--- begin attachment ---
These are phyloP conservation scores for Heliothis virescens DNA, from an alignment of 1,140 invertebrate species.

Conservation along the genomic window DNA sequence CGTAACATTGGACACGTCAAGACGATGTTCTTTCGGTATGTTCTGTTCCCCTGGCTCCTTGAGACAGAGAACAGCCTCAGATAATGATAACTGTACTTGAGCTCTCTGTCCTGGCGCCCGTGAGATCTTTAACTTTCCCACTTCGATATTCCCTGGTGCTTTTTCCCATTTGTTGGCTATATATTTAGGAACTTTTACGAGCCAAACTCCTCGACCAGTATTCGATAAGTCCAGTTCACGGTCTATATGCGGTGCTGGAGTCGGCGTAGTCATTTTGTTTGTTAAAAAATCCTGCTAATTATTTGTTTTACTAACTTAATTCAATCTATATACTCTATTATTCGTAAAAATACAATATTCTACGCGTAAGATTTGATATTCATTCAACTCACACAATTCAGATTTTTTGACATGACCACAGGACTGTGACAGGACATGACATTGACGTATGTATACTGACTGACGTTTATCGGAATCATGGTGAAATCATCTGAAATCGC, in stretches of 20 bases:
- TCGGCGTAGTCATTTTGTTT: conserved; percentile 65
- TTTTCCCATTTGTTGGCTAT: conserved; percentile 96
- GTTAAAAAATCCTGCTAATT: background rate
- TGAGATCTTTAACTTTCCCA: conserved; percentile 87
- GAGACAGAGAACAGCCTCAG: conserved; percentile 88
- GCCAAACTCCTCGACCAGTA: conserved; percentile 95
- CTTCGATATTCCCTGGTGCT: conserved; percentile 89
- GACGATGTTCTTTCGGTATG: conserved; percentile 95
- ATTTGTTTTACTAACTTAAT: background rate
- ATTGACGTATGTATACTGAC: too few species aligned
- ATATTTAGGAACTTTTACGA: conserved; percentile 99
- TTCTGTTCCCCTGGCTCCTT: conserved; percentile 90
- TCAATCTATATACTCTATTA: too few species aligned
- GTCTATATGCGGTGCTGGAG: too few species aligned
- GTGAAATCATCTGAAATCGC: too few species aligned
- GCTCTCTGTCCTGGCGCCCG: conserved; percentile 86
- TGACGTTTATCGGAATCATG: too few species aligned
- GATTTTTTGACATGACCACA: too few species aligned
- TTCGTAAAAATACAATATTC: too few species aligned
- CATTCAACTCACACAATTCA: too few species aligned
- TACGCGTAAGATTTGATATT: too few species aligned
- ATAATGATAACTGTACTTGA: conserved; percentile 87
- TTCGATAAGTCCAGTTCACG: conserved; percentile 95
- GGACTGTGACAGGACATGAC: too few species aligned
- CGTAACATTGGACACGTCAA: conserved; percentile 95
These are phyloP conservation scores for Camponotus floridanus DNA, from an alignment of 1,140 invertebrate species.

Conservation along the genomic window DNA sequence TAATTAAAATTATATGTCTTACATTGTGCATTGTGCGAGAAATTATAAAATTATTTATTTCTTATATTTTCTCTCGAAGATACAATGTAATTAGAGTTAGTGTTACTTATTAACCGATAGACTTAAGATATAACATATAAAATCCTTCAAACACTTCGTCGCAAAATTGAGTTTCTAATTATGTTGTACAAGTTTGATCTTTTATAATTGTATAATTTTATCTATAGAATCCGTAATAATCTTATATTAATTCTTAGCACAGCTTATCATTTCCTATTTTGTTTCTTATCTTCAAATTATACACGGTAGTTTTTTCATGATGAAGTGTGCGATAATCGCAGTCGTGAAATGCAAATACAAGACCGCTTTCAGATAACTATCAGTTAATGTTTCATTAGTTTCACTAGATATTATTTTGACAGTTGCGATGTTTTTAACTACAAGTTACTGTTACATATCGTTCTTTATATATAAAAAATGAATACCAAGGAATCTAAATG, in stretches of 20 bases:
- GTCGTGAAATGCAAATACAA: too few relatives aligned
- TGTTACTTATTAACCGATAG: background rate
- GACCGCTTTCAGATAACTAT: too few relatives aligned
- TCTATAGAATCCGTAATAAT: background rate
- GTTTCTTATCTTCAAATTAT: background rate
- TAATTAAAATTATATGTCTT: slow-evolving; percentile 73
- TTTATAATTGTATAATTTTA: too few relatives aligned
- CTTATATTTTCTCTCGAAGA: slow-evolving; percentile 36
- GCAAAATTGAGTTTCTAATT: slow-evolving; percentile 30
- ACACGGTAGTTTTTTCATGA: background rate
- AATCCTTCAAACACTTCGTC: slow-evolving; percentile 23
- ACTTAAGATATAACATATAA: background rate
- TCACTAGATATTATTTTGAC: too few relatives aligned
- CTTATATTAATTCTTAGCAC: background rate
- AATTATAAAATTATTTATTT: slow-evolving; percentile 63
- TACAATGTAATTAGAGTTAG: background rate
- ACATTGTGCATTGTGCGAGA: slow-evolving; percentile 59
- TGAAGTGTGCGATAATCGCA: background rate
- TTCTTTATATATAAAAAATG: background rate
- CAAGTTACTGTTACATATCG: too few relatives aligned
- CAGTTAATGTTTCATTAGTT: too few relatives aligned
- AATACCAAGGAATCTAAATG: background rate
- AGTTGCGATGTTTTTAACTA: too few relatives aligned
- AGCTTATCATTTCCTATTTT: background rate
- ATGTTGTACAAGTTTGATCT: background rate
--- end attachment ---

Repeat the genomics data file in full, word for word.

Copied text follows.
These are phyloP conservation scores for Heliothis virescens DNA, from an alignment of 1,140 invertebrate species.

Conservation along the genomic window DNA sequence CGTAACATTGGACACGTCAAGACGATGTTCTTTCGGTATGTTCTGTTCCCCTGGCTCCTTGAGACAGAGAACAGCCTCAGATAATGATAACTGTACTTGAGCTCTCTGTCCTGGCGCCCGTGAGATCTTTAACTTTCCCACTTCGATATTCCCTGGTGCTTTTTCCCATTTGTTGGCTATATATTTAGGAACTTTTACGAGCCAAACTCCTCGACCAGTATTCGATAAGTCCAGTTCACGGTCTATATGCGGTGCTGGAGTCGGCGTAGTCATTTTGTTTGTTAAAAAATCCTGCTAATTATTTGTTTTACTAACTTAATTCAATCTATATACTCTATTATTCGTAAAAATACAATATTCTACGCGTAAGATTTGATATTCATTCAACTCACACAATTCAGATTTTTTGACATGACCACAGGACTGTGACAGGACATGACATTGACGTATGTATACTGACTGACGTTTATCGGAATCATGGTGAAATCATCTGAAATCGC, in stretches of 20 bases:
- TCGGCGTAGTCATTTTGTTT: conserved; percentile 65
- TTTTCCCATTTGTTGGCTAT: conserved; percentile 96
- GTTAAAAAATCCTGCTAATT: background rate
- TGAGATCTTTAACTTTCCCA: conserved; percentile 87
- GAGACAGAGAACAGCCTCAG: conserved; percentile 88
- GCCAAACTCCTCGACCAGTA: conserved; percentile 95
- CTTCGATATTCCCTGGTGCT: conserved; percentile 89
- GACGATGTTCTTTCGGTATG: conserved; percentile 95
- ATTTGTTTTACTAACTTAAT: background rate
- ATTGACGTATGTATACTGAC: too few species aligned
- ATATTTAGGAACTTTTACGA: conserved; percentile 99
- TTCTGTTCCCCTGGCTCCTT: conserved; percentile 90
- TCAATCTATATACTCTATTA: too few species aligned
- GTCTATATGCGGTGCTGGAG: too few species aligned
- GTGAAATCATCTGAAATCGC: too few species aligned
- GCTCTCTGTCCTGGCGCCCG: conserved; percentile 86
- TGACGTTTATCGGAATCATG: too few species aligned
- GATTTTTTGACATGACCACA: too few species aligned
- TTCGTAAAAATACAATATTC: too few species aligned
- CATTCAACTCACACAATTCA: too few species aligned
- TACGCGTAAGATTTGATATT: too few species aligned
- ATAATGATAACTGTACTTGA: conserved; percentile 87
- TTCGATAAGTCCAGTTCACG: conserved; percentile 95
- GGACTGTGACAGGACATGAC: too few species aligned
- CGTAACATTGGACACGTCAA: conserved; percentile 95
These are phyloP conservation scores for Camponotus floridanus DNA, from an alignment of 1,140 invertebrate species.

Conservation along the genomic window DNA sequence TAATTAAAATTATATGTCTTACATTGTGCATTGTGCGAGAAATTATAAAATTATTTATTTCTTATATTTTCTCTCGAAGATACAATGTAATTAGAGTTAGTGTTACTTATTAACCGATAGACTTAAGATATAACATATAAAATCCTTCAAACACTTCGTCGCAAAATTGAGTTTCTAATTATGTTGTACAAGTTTGATCTTTTATAATTGTATAATTTTATCTATAGAATCCGTAATAATCTTATATTAATTCTTAGCACAGCTTATCATTTCCTATTTTGTTTCTTATCTTCAAATTATACACGGTAGTTTTTTCATGATGAAGTGTGCGATAATCGCAGTCGTGAAATGCAAATACAAGACCGCTTTCAGATAACTATCAGTTAATGTTTCATTAGTTTCACTAGATATTATTTTGACAGTTGCGATGTTTTTAACTACAAGTTACTGTTACATATCGTTCTTTATATATAAAAAATGAATACCAAGGAATCTAAATG, in stretches of 20 bases:
- GTCGTGAAATGCAAATACAA: too few relatives aligned
- TGTTACTTATTAACCGATAG: background rate
- GACCGCTTTCAGATAACTAT: too few relatives aligned
- TCTATAGAATCCGTAATAAT: background rate
- GTTTCTTATCTTCAAATTAT: background rate
- TAATTAAAATTATATGTCTT: slow-evolving; percentile 73
- TTTATAATTGTATAATTTTA: too few relatives aligned
- CTTATATTTTCTCTCGAAGA: slow-evolving; percentile 36
- GCAAAATTGAGTTTCTAATT: slow-evolving; percentile 30
- ACACGGTAGTTTTTTCATGA: background rate
- AATCCTTCAAACACTTCGTC: slow-evolving; percentile 23
- ACTTAAGATATAACATATAA: background rate
- TCACTAGATATTATTTTGAC: too few relatives aligned
- CTTATATTAATTCTTAGCAC: background rate
- AATTATAAAATTATTTATTT: slow-evolving; percentile 63
- TACAATGTAATTAGAGTTAG: background rate
- ACATTGTGCATTGTGCGAGA: slow-evolving; percentile 59
- TGAAGTGTGCGATAATCGCA: background rate
- TTCTTTATATATAAAAAATG: background rate
- CAAGTTACTGTTACATATCG: too few relatives aligned
- CAGTTAATGTTTCATTAGTT: too few relatives aligned
- AATACCAAGGAATCTAAATG: background rate
- AGTTGCGATGTTTTTAACTA: too few relatives aligned
- AGCTTATCATTTCCTATTTT: background rate
- ATGTTGTACAAGTTTGATCT: background rate